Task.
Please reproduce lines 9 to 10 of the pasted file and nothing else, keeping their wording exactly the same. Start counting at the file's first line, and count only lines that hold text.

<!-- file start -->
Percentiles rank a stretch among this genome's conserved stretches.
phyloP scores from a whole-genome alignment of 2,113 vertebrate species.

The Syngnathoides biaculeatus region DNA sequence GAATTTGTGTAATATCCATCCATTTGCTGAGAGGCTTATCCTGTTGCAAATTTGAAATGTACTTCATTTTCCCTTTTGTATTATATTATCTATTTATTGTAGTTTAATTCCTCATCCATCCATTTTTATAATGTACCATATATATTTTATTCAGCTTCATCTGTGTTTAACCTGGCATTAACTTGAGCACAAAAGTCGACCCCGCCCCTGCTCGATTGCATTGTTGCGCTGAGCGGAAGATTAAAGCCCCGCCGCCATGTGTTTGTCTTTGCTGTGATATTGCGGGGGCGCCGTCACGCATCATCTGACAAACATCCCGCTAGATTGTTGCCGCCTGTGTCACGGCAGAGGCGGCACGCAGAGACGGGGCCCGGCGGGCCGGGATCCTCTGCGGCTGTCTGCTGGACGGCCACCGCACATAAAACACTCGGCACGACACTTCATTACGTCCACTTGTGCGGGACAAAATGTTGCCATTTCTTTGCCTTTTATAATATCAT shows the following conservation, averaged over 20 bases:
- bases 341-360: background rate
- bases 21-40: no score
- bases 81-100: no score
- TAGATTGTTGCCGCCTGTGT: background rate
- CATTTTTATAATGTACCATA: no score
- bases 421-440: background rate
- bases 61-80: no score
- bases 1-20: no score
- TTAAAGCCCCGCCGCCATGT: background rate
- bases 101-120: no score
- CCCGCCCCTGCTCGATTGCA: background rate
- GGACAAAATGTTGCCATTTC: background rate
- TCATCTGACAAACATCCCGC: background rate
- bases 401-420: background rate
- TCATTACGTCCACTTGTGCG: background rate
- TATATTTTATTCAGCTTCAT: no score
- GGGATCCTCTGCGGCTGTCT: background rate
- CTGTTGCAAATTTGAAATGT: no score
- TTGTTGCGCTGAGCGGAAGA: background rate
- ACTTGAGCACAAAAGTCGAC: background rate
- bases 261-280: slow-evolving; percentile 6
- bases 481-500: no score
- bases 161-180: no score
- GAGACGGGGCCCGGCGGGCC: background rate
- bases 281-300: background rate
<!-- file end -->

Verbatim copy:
- bases 421-440: background rate
- bases 61-80: no score